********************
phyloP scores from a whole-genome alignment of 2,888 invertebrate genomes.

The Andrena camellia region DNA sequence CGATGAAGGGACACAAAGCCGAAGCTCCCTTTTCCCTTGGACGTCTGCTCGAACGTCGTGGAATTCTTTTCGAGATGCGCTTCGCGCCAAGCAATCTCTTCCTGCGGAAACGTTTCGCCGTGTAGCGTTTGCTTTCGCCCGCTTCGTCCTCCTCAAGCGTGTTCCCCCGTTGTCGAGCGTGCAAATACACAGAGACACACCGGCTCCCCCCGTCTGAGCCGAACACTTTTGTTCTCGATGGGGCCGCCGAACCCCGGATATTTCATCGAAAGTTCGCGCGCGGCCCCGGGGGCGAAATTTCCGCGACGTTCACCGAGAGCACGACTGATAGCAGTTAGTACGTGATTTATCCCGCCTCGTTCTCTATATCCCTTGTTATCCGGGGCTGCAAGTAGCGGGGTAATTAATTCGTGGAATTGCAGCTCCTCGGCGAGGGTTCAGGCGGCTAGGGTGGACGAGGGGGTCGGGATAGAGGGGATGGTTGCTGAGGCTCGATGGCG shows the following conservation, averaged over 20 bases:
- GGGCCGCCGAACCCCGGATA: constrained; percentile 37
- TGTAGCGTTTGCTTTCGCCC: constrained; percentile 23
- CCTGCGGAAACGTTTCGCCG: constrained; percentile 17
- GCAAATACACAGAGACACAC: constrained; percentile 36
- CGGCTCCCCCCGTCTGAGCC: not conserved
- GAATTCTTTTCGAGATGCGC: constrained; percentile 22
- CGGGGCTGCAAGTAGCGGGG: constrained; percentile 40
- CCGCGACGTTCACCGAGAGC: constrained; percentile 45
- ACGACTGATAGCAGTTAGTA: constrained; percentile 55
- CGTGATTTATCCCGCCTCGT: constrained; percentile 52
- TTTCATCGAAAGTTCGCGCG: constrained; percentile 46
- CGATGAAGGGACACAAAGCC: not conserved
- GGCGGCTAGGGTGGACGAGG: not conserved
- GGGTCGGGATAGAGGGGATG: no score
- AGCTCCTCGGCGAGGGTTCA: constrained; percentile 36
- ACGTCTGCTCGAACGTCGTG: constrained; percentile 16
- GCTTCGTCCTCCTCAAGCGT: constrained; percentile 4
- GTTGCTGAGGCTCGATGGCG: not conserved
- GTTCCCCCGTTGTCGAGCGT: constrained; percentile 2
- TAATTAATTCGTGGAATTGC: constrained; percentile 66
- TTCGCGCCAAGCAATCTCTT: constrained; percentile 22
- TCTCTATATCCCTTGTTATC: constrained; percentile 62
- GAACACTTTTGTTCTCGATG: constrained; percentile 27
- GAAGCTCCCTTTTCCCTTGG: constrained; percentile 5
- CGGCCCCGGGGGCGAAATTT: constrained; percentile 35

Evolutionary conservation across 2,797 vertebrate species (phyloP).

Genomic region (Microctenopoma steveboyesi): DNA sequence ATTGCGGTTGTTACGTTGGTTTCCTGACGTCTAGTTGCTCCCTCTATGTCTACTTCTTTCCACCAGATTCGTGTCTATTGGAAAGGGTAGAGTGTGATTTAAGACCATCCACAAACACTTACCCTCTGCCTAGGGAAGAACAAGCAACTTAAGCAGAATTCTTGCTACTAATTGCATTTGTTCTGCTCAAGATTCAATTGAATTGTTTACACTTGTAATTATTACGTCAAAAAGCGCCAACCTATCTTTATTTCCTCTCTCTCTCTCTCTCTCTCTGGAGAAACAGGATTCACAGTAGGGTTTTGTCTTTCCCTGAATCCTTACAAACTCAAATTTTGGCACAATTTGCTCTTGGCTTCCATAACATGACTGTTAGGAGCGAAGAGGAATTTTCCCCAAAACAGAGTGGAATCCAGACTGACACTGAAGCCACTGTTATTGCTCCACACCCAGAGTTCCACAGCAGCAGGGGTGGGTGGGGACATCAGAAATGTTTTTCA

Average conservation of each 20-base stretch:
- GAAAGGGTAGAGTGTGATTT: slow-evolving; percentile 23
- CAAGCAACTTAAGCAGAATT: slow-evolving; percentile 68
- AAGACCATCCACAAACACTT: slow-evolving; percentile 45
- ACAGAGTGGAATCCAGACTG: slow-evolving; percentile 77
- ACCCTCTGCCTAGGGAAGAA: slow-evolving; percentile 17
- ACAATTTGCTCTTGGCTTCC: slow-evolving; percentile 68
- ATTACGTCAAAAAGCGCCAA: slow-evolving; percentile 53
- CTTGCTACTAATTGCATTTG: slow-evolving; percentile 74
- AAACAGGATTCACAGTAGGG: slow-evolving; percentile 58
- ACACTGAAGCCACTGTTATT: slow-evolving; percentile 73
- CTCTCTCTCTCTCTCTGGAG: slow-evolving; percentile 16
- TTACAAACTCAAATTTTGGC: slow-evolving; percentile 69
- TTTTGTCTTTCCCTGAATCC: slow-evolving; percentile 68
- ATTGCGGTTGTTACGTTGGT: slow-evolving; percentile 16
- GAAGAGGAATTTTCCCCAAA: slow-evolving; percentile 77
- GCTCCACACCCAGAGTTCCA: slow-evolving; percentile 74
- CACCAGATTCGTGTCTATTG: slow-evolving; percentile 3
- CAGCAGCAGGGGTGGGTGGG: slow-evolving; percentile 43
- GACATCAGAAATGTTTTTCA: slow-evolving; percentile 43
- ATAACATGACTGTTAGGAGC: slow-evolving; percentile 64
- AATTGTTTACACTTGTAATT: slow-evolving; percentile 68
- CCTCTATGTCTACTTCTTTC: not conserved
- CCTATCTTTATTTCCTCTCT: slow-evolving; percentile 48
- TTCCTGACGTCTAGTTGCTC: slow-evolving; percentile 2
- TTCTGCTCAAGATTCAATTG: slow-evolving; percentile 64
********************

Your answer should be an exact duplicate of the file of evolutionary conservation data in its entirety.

phyloP scores from a whole-genome alignment of 2,888 invertebrate genomes.

The Andrena camellia region DNA sequence CGATGAAGGGACACAAAGCCGAAGCTCCCTTTTCCCTTGGACGTCTGCTCGAACGTCGTGGAATTCTTTTCGAGATGCGCTTCGCGCCAAGCAATCTCTTCCTGCGGAAACGTTTCGCCGTGTAGCGTTTGCTTTCGCCCGCTTCGTCCTCCTCAAGCGTGTTCCCCCGTTGTCGAGCGTGCAAATACACAGAGACACACCGGCTCCCCCCGTCTGAGCCGAACACTTTTGTTCTCGATGGGGCCGCCGAACCCCGGATATTTCATCGAAAGTTCGCGCGCGGCCCCGGGGGCGAAATTTCCGCGACGTTCACCGAGAGCACGACTGATAGCAGTTAGTACGTGATTTATCCCGCCTCGTTCTCTATATCCCTTGTTATCCGGGGCTGCAAGTAGCGGGGTAATTAATTCGTGGAATTGCAGCTCCTCGGCGAGGGTTCAGGCGGCTAGGGTGGACGAGGGGGTCGGGATAGAGGGGATGGTTGCTGAGGCTCGATGGCG shows the following conservation, averaged over 20 bases:
- GGGCCGCCGAACCCCGGATA: constrained; percentile 37
- TGTAGCGTTTGCTTTCGCCC: constrained; percentile 23
- CCTGCGGAAACGTTTCGCCG: constrained; percentile 17
- GCAAATACACAGAGACACAC: constrained; percentile 36
- CGGCTCCCCCCGTCTGAGCC: not conserved
- GAATTCTTTTCGAGATGCGC: constrained; percentile 22
- CGGGGCTGCAAGTAGCGGGG: constrained; percentile 40
- CCGCGACGTTCACCGAGAGC: constrained; percentile 45
- ACGACTGATAGCAGTTAGTA: constrained; percentile 55
- CGTGATTTATCCCGCCTCGT: constrained; percentile 52
- TTTCATCGAAAGTTCGCGCG: constrained; percentile 46
- CGATGAAGGGACACAAAGCC: not conserved
- GGCGGCTAGGGTGGACGAGG: not conserved
- GGGTCGGGATAGAGGGGATG: no score
- AGCTCCTCGGCGAGGGTTCA: constrained; percentile 36
- ACGTCTGCTCGAACGTCGTG: constrained; percentile 16
- GCTTCGTCCTCCTCAAGCGT: constrained; percentile 4
- GTTGCTGAGGCTCGATGGCG: not conserved
- GTTCCCCCGTTGTCGAGCGT: constrained; percentile 2
- TAATTAATTCGTGGAATTGC: constrained; percentile 66
- TTCGCGCCAAGCAATCTCTT: constrained; percentile 22
- TCTCTATATCCCTTGTTATC: constrained; percentile 62
- GAACACTTTTGTTCTCGATG: constrained; percentile 27
- GAAGCTCCCTTTTCCCTTGG: constrained; percentile 5
- CGGCCCCGGGGGCGAAATTT: constrained; percentile 35

Evolutionary conservation across 2,797 vertebrate species (phyloP).

Genomic region (Microctenopoma steveboyesi): DNA sequence ATTGCGGTTGTTACGTTGGTTTCCTGACGTCTAGTTGCTCCCTCTATGTCTACTTCTTTCCACCAGATTCGTGTCTATTGGAAAGGGTAGAGTGTGATTTAAGACCATCCACAAACACTTACCCTCTGCCTAGGGAAGAACAAGCAACTTAAGCAGAATTCTTGCTACTAATTGCATTTGTTCTGCTCAAGATTCAATTGAATTGTTTACACTTGTAATTATTACGTCAAAAAGCGCCAACCTATCTTTATTTCCTCTCTCTCTCTCTCTCTCTCTGGAGAAACAGGATTCACAGTAGGGTTTTGTCTTTCCCTGAATCCTTACAAACTCAAATTTTGGCACAATTTGCTCTTGGCTTCCATAACATGACTGTTAGGAGCGAAGAGGAATTTTCCCCAAAACAGAGTGGAATCCAGACTGACACTGAAGCCACTGTTATTGCTCCACACCCAGAGTTCCACAGCAGCAGGGGTGGGTGGGGACATCAGAAATGTTTTTCA

Average conservation of each 20-base stretch:
- GAAAGGGTAGAGTGTGATTT: slow-evolving; percentile 23
- CAAGCAACTTAAGCAGAATT: slow-evolving; percentile 68
- AAGACCATCCACAAACACTT: slow-evolving; percentile 45
- ACAGAGTGGAATCCAGACTG: slow-evolving; percentile 77
- ACCCTCTGCCTAGGGAAGAA: slow-evolving; percentile 17
- ACAATTTGCTCTTGGCTTCC: slow-evolving; percentile 68
- ATTACGTCAAAAAGCGCCAA: slow-evolving; percentile 53
- CTTGCTACTAATTGCATTTG: slow-evolving; percentile 74
- AAACAGGATTCACAGTAGGG: slow-evolving; percentile 58
- ACACTGAAGCCACTGTTATT: slow-evolving; percentile 73
- CTCTCTCTCTCTCTCTGGAG: slow-evolving; percentile 16
- TTACAAACTCAAATTTTGGC: slow-evolving; percentile 69
- TTTTGTCTTTCCCTGAATCC: slow-evolving; percentile 68
- ATTGCGGTTGTTACGTTGGT: slow-evolving; percentile 16
- GAAGAGGAATTTTCCCCAAA: slow-evolving; percentile 77
- GCTCCACACCCAGAGTTCCA: slow-evolving; percentile 74
- CACCAGATTCGTGTCTATTG: slow-evolving; percentile 3
- CAGCAGCAGGGGTGGGTGGG: slow-evolving; percentile 43
- GACATCAGAAATGTTTTTCA: slow-evolving; percentile 43
- ATAACATGACTGTTAGGAGC: slow-evolving; percentile 64
- AATTGTTTACACTTGTAATT: slow-evolving; percentile 68
- CCTCTATGTCTACTTCTTTC: not conserved
- CCTATCTTTATTTCCTCTCT: slow-evolving; percentile 48
- TTCCTGACGTCTAGTTGCTC: slow-evolving; percentile 2
- TTCTGCTCAAGATTCAATTG: slow-evolving; percentile 64